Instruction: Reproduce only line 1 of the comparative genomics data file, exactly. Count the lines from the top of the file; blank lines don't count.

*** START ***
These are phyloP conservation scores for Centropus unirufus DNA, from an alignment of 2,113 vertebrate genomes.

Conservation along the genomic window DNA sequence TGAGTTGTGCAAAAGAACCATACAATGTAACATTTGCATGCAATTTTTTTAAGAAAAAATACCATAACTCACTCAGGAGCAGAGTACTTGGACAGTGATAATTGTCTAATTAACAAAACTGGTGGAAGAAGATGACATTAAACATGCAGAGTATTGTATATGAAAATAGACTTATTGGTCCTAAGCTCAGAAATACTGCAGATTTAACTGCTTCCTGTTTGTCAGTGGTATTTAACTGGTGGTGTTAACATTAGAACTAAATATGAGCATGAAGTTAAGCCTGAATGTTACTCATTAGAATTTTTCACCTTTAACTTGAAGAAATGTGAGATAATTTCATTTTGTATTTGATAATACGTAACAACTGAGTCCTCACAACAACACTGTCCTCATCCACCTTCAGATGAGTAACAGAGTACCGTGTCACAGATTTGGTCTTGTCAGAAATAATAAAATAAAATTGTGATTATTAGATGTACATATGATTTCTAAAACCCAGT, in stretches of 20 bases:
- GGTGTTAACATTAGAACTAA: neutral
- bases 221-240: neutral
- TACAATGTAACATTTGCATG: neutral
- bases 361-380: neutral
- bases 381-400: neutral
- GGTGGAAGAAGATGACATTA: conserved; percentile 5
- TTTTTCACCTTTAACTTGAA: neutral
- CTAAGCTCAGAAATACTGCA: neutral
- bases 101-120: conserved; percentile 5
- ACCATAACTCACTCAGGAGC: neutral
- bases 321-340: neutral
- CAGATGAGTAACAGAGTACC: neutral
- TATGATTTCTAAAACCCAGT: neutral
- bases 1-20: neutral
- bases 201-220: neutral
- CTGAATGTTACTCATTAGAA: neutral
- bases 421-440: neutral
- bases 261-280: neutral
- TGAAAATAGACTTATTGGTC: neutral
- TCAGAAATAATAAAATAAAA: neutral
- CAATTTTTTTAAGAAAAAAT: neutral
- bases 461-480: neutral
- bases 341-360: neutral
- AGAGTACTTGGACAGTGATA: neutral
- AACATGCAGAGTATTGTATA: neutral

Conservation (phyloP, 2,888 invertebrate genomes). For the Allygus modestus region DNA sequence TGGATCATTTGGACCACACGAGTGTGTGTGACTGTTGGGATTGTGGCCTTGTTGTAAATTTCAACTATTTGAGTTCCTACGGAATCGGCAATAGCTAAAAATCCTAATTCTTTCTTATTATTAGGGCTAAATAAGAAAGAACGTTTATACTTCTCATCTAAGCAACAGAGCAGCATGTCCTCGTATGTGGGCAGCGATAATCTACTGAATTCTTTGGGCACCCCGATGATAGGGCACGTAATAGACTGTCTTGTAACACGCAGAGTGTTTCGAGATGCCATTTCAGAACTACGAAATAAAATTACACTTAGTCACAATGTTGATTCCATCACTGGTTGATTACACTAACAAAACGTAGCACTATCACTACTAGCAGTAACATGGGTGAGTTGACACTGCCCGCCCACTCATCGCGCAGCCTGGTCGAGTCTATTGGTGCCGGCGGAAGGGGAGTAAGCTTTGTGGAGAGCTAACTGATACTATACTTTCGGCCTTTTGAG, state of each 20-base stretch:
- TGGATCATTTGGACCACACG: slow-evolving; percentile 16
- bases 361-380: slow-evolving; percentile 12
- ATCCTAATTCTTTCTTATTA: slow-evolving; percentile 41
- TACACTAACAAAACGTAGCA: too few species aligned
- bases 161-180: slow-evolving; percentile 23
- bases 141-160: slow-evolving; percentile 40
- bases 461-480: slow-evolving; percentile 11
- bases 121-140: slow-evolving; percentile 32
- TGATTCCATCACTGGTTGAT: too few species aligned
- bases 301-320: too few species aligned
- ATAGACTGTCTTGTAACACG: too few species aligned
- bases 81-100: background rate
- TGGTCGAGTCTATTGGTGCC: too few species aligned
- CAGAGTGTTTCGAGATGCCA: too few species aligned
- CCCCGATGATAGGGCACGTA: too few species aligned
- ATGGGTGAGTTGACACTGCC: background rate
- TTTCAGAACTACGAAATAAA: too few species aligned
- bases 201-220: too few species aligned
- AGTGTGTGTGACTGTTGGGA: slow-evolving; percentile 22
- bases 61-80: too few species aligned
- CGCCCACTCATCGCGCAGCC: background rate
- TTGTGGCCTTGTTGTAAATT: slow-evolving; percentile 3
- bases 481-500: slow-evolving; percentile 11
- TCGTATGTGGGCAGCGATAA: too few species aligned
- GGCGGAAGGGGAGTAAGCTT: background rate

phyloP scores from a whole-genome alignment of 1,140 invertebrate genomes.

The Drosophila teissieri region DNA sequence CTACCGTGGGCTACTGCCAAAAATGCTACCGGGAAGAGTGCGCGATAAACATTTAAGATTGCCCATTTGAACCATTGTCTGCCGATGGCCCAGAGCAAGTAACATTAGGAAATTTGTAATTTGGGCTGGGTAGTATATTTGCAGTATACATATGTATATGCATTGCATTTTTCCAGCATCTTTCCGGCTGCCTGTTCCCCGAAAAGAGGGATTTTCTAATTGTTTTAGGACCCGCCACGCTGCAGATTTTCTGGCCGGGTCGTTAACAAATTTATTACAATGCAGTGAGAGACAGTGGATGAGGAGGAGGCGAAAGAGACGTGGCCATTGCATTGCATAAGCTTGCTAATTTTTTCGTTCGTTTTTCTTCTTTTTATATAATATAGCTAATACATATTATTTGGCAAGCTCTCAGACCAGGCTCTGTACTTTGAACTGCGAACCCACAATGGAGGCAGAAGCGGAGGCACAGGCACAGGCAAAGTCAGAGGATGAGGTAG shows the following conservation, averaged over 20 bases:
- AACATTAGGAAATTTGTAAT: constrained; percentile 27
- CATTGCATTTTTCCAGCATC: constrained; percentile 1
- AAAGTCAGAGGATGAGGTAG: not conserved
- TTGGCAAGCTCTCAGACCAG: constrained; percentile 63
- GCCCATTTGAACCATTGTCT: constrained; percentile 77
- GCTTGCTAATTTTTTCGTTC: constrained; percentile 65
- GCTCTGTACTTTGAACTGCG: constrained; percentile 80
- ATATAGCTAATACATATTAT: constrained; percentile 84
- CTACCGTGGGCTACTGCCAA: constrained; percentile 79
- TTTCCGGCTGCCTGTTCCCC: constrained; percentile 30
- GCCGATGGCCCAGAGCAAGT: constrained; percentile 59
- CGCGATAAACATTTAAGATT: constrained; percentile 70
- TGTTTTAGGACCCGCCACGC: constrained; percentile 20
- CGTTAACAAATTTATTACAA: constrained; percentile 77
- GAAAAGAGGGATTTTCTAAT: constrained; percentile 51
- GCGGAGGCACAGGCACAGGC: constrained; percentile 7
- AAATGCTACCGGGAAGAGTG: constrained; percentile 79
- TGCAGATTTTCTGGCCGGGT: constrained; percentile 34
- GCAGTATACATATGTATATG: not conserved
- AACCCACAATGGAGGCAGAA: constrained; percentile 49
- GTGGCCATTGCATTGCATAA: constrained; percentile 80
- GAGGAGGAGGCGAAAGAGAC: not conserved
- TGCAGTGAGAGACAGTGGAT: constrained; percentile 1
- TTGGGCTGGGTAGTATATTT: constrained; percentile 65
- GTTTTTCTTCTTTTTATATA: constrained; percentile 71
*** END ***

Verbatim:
These are phyloP conservation scores for Centropus unirufus DNA, from an alignment of 2,113 vertebrate genomes.